8. Springtime is in full swing in your garden. Just lovely. So many things are either blooming here or on the brink of blooming. So much joy in new life.

  9. ‘Susan’ is wonderful; I have long coveted her! I love all you clematis alpinas. I think this is the first year I haven’t accidentally pruned mine with the summer-flowering clematis, and I too am enjoying glorious blooms.

    • Cathy says:

      With having an early and later variety on each post here I am careful to prune just the later ones, but when the colonnade was rebuilt it made it harder to differentiate but things should settle down again now and the soil will be much bettee for them so they should be happier

  10. Cathy tulips I love them like crab apples. The clematis collection is wonderful. The native primula has a lovely yellow color. The Magnolia Susan is a treasure. I love the Brunneras and their blue flowers. Greetings from Margarita.

  11. Oh some delightful April blooms going on there Cathy. I think that the brunnera your friend gave you is probably brunnera macrophylla . I admired a clump of it growing at the nursery at Arley Hall a couple of weeks ago. Funny the difference between us – here the apple blossoms at the allotment are fading fast. I liked your observation about those tulips that “if the Golfer notices and comments on them then they must stand out!” 😂

    • Cathy says:

      Thanks for the info on the brunnera. And I realised after I wrote the post that the appleblossom must have been and almost gone…I had forgotten how ephemeral it was, unlike the crab apple blossom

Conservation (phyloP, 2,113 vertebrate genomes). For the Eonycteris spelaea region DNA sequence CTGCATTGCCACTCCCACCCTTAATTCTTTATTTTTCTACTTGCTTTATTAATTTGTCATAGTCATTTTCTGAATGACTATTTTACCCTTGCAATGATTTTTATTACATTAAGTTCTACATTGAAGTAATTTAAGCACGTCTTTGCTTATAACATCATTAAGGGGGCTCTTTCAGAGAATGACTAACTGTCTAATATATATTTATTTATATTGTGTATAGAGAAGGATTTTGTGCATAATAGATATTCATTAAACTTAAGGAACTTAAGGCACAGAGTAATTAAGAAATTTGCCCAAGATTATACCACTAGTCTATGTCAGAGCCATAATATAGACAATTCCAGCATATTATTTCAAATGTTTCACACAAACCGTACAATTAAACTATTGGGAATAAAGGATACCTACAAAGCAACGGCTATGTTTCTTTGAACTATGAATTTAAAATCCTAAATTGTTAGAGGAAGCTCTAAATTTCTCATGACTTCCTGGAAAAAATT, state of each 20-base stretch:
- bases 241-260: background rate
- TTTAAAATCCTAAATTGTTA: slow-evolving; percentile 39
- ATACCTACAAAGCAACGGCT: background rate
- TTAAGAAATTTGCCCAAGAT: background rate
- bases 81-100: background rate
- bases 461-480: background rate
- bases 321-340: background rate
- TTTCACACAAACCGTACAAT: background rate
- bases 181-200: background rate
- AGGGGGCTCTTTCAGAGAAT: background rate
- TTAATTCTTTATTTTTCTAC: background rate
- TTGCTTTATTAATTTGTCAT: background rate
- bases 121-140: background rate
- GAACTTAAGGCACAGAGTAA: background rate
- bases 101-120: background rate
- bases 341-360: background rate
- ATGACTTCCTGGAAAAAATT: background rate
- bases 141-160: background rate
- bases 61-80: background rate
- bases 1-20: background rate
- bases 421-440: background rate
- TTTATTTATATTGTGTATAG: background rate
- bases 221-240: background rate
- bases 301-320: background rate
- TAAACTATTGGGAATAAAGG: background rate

12. tonytomeo says:

    Those crabapples sound familiar. Do they make usable fruit, or are they only good for the birds?

    • Cathy says:

      I could make jelly from them (not what you call jelly, which is ‘jam’ to us, but a set preserve made from the cooked and strained fruit ) but they are such a pretty colour that I like to keep them to gaze at until the birds have them

      • tonytomeo says:

        Oh, I don’t make jam out of crabapple. In fact, I don’t often make jelly out of it either. I just use the juice of ours to mix with other fruits that lack pectin, to make jam (as a mixture of crabapple and some other fruit.) It works nicely with (mostly) crabapple and (a bit of) rhubarb. That would be jam because the rhubarb gets chopped up like celery, and is not strained. I have made jelly with the crabapples, but it is so mildly flavored, that it is not very impressive. If I had more time, and did not mind offending the birds, I would collect the smaller fruits from the ornamental flowering crabapples to make a more flavorful jelly. The flowering crabapples are in landscape situations, where people like the birds, so the fruit stays for them.

  13. Magnificent blooms. I’m particualrly interested to see your gorgeous crab apples as I’m going to plant 3 myself and am trying to decide which ones.
    A question about tulips – do you treat them as annuals or do they came back each year?

    • Cathy says:

      Thanks Sandra – I just grow them in pots now and compost them afterwards. There’s a lot to take into account when choosing crab apples. Worth knowing that the birds don’t like Golden Hornet so the fruits hangs around and rot unattractively